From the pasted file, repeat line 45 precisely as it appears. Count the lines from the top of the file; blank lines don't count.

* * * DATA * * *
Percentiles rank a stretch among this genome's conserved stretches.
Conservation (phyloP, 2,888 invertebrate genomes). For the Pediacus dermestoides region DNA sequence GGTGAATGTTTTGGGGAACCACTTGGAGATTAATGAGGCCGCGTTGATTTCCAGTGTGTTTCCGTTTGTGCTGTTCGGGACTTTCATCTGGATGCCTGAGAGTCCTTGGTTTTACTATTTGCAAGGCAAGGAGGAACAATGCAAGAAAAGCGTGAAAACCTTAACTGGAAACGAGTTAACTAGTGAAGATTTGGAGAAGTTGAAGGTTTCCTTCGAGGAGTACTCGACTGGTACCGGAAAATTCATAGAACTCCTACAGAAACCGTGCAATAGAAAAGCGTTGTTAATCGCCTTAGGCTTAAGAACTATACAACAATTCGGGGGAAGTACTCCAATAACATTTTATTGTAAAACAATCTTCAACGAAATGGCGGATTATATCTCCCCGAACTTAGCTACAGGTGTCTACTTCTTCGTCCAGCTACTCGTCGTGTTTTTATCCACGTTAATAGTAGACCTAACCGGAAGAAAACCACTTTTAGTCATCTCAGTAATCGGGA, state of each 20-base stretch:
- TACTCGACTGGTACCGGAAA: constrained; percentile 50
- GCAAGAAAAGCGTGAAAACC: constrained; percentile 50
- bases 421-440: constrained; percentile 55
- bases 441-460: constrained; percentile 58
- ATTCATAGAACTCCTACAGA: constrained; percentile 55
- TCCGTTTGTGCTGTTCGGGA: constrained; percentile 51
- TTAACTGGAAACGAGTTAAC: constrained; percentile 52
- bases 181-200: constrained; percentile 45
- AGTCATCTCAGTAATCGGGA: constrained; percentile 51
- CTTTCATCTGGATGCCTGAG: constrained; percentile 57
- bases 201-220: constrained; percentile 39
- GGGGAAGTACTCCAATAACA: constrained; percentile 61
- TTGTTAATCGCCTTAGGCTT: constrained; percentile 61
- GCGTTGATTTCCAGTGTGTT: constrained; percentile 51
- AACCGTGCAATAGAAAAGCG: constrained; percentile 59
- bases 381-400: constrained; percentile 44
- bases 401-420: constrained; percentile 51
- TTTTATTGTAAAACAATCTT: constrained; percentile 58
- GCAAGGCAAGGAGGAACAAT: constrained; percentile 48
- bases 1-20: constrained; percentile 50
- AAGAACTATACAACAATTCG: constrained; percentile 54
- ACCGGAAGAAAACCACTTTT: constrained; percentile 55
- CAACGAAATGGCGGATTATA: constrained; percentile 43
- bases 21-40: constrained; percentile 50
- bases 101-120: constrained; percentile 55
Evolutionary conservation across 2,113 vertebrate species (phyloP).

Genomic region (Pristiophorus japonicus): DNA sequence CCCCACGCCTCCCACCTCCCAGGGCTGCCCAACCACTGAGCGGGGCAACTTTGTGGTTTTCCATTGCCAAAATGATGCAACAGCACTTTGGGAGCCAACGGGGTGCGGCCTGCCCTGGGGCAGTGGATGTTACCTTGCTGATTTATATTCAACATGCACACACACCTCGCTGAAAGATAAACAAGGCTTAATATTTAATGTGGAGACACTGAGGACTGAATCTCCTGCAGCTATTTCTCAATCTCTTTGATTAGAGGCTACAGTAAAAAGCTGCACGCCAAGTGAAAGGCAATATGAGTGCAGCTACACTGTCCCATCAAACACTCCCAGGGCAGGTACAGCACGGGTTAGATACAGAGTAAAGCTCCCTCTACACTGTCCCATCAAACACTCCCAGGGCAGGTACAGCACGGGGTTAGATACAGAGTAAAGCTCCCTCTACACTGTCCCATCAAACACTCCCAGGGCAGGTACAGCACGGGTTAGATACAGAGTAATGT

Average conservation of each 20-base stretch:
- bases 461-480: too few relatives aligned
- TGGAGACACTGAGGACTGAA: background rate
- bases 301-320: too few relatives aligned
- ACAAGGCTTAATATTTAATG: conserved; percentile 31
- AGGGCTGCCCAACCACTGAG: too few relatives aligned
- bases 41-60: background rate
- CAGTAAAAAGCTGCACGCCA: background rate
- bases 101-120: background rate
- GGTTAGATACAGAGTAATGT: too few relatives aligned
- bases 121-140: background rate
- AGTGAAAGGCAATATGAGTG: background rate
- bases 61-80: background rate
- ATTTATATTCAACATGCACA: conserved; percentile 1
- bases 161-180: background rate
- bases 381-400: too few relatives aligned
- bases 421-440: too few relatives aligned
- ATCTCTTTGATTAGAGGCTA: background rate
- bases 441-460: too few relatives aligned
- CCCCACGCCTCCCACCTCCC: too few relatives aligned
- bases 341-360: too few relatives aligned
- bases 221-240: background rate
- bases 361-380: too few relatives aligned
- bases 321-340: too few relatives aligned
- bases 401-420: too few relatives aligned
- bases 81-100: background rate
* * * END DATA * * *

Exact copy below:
- bases 381-400: too few relatives aligned